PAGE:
November 10, 2010
For the love of Israel, health care and ‘Power Rangers’
(Page 4 - Previous Page)
“No. I’m a lot more selfish than that,” he says, laughing.
And yet, Saban’s politics bespeak deep personal convictions more than any self-interested agenda, which, some say, makes him even more threatening. He can be fierce when crossed, partly because everything is so personal for him. After The New Yorker published a lengthy profile of him last May, Saban was livid. The writer, Connie Bruck, had interviewed Saban’s former tax attorney, Matthew Krane, extensively; Krane is currently awaiting sentencing after pleading guilty to tax evasion in 2009, charges that stem from a $36 million kickback Krane acquired in creating a tax shelter for Saban’s $1.5 billion profit on the Disney sale, which was, in essence, a tax dodge. Krane alleges Saban put him up to it, but a 2006 Senate subcommittee investigation ruled Saban was a victim of Krane’s deceit. Saban was eventually ordered to pay $250 million in back taxes and penalties, according to The New York Times.
Needless to say, Saban didn’t like seeing any of that in print. He claims Bruck misquoted him and others, “editorialized” frequently and wrote a “disjointed” piece. At a mention of the story, he raised his eyebrows and his eyes nearly bulged out of their sockets. It was intended as a comical look, which suggests that, months later, he has a sense of humor about the whole thing — sort of.
“It was a mistake to talk to her,” he said of Bruck. “She has a problem with success. This guy that stole $36 million from me? She calls him ‘brainy’ and ‘engaging.’ She doesn’t say one nice thing about me in the whole article. She says I’m manipulative.”
Asked whether the article embarrassed him, he replies: “I was more disappointed in myself that I opened myself so much to her.
If Saban does not take well to criticism, in the philanthropic world, at least, he doesn’t have much reason to worry. Unfettered, even gushy praise of him pours forth at every turn, and anything remotely unfavorable was asked to be kept off the record. As one prominent philanthropist, who asked not to be named, put it: “People are petrified of saying anything negative about him. They never know when they’re going to need him for something.” And even that criticism came with a qualification: “Frankly, I think most people respect him a lot.”
“Haim is a very interesting combination,” Waxman Abramson said. “He is, on the one hand, the greatest strategist; and then you combine that with the fact that he can be a lamb, a kind gentle lamb, but the moment he needs to be, he can turn into a lion.”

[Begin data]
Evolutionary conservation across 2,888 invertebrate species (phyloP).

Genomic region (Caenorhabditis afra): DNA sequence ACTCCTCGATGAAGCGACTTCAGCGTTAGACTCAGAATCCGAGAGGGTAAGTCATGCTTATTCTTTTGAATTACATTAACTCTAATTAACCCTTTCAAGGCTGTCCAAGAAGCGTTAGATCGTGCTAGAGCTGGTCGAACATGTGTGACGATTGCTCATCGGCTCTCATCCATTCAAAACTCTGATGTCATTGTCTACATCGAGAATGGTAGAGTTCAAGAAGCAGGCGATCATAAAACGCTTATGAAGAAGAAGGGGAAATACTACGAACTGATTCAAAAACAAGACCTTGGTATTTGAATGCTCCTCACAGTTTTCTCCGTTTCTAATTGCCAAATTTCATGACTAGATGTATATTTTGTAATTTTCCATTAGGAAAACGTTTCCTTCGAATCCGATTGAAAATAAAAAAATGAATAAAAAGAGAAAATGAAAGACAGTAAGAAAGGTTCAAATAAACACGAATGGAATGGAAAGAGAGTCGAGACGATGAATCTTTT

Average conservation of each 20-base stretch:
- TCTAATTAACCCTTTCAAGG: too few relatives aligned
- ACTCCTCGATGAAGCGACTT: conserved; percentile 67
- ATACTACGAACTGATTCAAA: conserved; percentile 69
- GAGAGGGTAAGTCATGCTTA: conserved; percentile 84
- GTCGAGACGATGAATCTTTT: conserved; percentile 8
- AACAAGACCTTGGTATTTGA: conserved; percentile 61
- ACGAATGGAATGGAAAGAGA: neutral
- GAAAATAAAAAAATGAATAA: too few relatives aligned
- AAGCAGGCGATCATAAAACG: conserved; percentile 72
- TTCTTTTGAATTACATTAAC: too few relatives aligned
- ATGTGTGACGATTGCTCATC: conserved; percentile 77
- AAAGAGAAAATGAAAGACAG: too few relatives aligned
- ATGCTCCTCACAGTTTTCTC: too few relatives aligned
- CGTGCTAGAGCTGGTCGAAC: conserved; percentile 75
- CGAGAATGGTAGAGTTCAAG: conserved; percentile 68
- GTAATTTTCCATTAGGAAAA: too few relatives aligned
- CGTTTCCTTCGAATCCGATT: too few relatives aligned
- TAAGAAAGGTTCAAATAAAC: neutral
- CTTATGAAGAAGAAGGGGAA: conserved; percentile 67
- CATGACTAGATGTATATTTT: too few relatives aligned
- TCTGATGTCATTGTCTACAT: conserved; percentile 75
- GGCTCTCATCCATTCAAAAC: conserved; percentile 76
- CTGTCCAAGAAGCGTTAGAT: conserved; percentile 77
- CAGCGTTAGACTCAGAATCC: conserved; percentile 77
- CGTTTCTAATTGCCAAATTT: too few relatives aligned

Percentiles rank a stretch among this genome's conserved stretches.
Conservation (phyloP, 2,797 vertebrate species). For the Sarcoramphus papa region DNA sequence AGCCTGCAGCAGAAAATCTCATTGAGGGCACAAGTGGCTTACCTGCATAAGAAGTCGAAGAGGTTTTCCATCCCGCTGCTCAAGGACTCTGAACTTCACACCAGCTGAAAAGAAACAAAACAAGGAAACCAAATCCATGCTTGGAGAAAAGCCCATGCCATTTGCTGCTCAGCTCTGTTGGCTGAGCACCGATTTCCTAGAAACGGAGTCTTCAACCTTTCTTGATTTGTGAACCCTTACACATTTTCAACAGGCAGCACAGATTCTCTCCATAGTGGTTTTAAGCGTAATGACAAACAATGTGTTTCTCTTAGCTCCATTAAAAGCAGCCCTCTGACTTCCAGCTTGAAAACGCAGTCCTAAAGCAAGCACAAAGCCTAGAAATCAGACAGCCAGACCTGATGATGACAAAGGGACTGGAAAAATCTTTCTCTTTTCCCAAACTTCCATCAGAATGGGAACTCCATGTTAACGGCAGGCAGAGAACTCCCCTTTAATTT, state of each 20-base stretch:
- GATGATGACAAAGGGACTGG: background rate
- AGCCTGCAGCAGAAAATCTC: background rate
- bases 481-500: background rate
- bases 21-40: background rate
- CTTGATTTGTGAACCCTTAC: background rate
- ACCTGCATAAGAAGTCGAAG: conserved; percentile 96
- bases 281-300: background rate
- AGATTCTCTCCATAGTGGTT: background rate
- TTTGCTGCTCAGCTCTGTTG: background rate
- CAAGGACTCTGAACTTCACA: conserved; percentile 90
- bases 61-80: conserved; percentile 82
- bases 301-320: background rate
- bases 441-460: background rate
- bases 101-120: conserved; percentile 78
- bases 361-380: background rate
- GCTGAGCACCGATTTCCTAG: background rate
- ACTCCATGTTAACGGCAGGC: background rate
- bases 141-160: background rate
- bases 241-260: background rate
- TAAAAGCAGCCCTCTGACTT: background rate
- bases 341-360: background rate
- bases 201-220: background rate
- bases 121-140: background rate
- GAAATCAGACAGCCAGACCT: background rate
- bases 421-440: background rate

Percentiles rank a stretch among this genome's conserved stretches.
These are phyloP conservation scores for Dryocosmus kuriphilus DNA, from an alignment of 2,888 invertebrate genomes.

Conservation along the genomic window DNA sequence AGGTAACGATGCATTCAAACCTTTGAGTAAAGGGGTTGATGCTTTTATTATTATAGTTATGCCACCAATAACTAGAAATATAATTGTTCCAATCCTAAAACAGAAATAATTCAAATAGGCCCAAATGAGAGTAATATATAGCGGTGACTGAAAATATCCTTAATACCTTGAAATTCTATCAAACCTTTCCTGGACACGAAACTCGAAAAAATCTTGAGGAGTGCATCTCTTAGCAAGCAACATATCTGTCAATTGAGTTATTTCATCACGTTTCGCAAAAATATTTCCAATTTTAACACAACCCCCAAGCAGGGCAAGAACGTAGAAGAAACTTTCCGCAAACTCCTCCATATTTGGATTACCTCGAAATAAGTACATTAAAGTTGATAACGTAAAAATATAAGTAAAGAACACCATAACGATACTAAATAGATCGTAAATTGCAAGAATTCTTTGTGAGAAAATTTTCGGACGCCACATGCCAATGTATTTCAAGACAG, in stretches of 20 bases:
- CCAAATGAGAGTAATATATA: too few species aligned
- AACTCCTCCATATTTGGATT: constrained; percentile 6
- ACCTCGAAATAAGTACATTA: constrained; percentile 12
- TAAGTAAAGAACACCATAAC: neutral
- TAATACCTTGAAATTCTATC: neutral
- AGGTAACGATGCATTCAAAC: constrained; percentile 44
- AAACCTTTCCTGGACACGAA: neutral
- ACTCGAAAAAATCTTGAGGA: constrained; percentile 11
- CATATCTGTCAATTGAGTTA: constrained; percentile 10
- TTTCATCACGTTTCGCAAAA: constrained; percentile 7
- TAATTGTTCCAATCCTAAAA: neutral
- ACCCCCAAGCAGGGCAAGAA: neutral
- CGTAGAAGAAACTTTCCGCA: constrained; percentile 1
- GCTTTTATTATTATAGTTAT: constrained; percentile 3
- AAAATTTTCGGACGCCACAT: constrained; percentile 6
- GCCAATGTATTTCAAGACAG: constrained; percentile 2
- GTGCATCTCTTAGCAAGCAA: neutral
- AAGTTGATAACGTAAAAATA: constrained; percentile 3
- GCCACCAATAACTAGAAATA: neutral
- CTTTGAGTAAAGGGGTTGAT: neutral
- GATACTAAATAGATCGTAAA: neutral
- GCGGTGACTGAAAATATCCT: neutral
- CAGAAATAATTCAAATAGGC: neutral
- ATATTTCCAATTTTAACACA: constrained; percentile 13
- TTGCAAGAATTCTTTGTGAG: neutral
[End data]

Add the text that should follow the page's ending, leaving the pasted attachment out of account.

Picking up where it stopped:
Miri Nash, executive director for the Western Region Friends of the Israel Defense Forces, remembers when she was invited by the Sabans to visit the Palmachim Air Force Base just south of Tel Aviv for a private briefing. In was then that a senior deputy commander received a phone call that Asaf Ramon, son of Ilan Ramon, the Israeli astronaut killed in the Columbia space shuttle accident in 2003, had crashed an F-16 and was presumed dead. Nash looked over at Saban, who was stricken.
“You saw the tears coming down his face,” she recalled. “This was genuine, this was real. This wasn’t the Academy Award.”
Saban’s stake in Israel’s wellbeing extends far beyond the welfare of his own intimate circle. Israelis in Los Angeles have taken to calling him “the Israeli godfather,” a nickname that reflects his paternal role in the Israeli community.
Through the FIDF, the Sabans have paid for 220 Israeli soldiers to attend four-year universities. They also recently provided a $5 million anchor gift to create the Saban Soldier’s Home in Jerusalem, a $15 million building that will become a recreational facility and shelter for up to 650 soldiers at a time.
Metuka Benjamin, director of education for the Stephen S. Wise Temple and Schools, once solicited Saban’s help in funding a cafeteria for Shevach Mofet, a high school in a low-income Tel Aviv neighborhood. In 2001, the school lost seven students in a terror attack outside a Tel Aviv nightclub and the student population, composed mostly of Russian immigrants, was plunged into grief and despair. “Morale was so low,” Benjamin recalled. “Four-hundred youngsters couldn’t afford to buy a hot lunch. Secretaries were sharing their food with them.” With Saban’s help, Benjamin came to their rescue, with plans to build a library in memory of the students who were killed, as well as a cafeteria. Saban, whom she knew as a parent at Milken Community High School, agreed not only to build the cafeteria but also to provide students with meal vouchers for the next several years.
“This was very powerful for him,” Benjamin said, “because as an immigrant, he identified with them.”
But away from the spotlight, Saban is also prone to private kindnesses. Waxman Abramson remembers a time when Saban’s private plane malfunctioned before taking off for Israel. Saban wound up flying commercial — in coach — beside an Israeli woman and her son. Making conversation with the stranger seated next to him, he asked the woman what she had been doing in the United States. She told him she had been in medical consultations regarding her son’s chronic condition. Treatment was going to cost nearly $100,000.
“Who has $100,000?” Waxman Abramson remembers the woman saying.
Saban took out his checkbook.
“He has such a heart of gold,” Waxman Abramson said. “He has dedicated his life to trying to make sure that [Jews] are safe, and that we have a home, and I think that the more money a person has, the more weight and influence they have. And Haim understands that full well.”
“Everything he does is dedicated to a singular goal. I’m his greatest admirer.”